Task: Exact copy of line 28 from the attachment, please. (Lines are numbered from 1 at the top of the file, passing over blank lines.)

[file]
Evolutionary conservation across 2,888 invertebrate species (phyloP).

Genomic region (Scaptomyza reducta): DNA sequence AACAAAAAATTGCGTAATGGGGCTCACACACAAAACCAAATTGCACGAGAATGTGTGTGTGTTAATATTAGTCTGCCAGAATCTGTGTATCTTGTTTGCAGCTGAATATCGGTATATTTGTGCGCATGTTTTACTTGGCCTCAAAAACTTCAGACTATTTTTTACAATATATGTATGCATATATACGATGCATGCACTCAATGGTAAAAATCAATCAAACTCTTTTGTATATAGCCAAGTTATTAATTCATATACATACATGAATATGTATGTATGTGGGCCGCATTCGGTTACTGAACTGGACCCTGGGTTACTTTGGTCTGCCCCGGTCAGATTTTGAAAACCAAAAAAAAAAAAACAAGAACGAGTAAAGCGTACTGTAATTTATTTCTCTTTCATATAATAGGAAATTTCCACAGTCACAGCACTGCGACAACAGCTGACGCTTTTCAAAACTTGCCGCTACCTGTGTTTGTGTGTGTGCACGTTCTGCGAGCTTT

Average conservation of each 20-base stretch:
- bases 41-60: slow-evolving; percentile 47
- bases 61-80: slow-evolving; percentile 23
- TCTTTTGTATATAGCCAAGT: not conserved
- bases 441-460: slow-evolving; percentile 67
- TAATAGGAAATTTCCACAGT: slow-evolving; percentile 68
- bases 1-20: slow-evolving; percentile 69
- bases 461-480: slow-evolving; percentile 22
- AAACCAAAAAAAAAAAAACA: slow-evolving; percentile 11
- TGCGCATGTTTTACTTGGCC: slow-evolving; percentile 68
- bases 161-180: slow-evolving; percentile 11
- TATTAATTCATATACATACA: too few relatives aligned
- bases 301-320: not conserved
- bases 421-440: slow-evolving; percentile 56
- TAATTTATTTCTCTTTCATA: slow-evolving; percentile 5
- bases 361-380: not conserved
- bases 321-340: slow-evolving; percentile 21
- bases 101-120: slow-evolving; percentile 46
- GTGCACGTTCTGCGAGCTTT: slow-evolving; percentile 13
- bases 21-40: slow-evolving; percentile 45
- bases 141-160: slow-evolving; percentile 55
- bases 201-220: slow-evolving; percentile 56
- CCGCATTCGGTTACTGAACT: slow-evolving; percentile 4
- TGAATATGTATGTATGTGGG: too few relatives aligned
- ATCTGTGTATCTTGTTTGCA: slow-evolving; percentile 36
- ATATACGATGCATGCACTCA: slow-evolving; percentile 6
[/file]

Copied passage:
- ATATACGATGCATGCACTCA: slow-evolving; percentile 6